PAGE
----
Maharashra developments have had trickle down effect in Gujarat, as both BJP and the Congress go into revamp mode
The disbanding exercise, in fact, did not come as a surprise. Internal squabbles and the relentless poaching by the ruling BJP of its legislators had queered the pitch for the revamp. Both Paresh Dhanani who is the leader of the Opposition in the State Assembly and party chief Chavda are in their forties and were the choice of Rahul Gandhi.
With the by-election results coming as a shot in the arm for the Congress, the stress in the new set up is likely to be on giving greater weightage to grassroots workers of proven loyalty. The previous ‘jumbo’ outfit is likely to give way to a lean-mean party machine, it is being pointed out.
The showing of the Congress candidate in the urban bastion of Amraiwadi in Ahmedabad during the recent by-elections where it almost snatched the seat before falling behind in the last lap, has come as a morale booster to its workers. It is seen as a breakthrough into the BJP’ s urban bastion.
Additionally, with Congress coming to share power in neighbouring Maharashtra along with NCP and the Shiv Sena, has energized the Congress party workers in the state. Plans are afoot to take on the BJP government with renewed vigour on the issue of crop loss insurance for farmers. The new party apparatus is expected to be in place by the end of the month.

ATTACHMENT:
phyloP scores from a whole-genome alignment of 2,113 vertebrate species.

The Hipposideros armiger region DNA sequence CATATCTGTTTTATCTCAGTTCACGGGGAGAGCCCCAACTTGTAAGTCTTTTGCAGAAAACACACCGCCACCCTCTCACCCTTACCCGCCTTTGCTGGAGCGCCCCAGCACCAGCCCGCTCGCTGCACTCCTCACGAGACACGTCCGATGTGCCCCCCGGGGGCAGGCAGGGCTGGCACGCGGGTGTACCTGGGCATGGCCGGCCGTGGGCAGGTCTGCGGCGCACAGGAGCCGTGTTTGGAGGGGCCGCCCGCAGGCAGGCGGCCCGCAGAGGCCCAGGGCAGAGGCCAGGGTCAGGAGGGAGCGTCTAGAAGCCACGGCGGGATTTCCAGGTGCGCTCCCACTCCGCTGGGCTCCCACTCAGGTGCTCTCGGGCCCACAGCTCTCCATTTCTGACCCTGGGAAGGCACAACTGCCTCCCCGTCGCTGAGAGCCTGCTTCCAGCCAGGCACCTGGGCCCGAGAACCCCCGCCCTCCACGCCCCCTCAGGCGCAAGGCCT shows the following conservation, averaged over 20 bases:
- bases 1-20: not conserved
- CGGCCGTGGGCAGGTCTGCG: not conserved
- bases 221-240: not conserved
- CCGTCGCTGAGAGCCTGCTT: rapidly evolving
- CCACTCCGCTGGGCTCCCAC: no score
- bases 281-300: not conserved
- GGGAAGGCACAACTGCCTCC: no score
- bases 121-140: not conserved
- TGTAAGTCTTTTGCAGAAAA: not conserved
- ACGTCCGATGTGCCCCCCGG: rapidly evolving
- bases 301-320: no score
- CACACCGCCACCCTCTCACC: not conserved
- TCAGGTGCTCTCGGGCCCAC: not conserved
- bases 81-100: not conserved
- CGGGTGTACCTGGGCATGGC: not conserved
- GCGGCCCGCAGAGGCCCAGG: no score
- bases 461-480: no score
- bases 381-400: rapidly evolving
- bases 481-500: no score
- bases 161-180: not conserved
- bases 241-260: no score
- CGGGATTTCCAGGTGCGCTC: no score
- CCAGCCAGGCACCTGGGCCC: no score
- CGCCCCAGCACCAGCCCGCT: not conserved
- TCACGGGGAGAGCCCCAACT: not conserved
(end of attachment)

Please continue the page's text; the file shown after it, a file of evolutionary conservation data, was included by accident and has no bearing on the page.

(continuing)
With the farmers ranged against the BJP in Gujarat and growing signs of unrest within, there are tough times ahead for the ruling party in Modi-Shah’s own home!
---
Senior Gujarat-based journalist. Blog: Wordsmiths & Newsplumbers

Comments

TRENDING

Congress 'promises' cancellation of Adani power project: Jharkhand elections

Counterview Desk
Pointing out that people's issues take a backseat in Jharkhand's 2019 assembly elections, the state's civil rights organization, the Jharkhand Janadhikar Mahasabha, a coalition of activists and people’s organisations, has said that political parties have largely ignored in their electoral manifestos the need to implement the fifth schedule of the Constitution in a predominantly tribal district.

Ex-World Bank chief economist doubts spurt in India's ease of doing business rank

By Rajiv Shah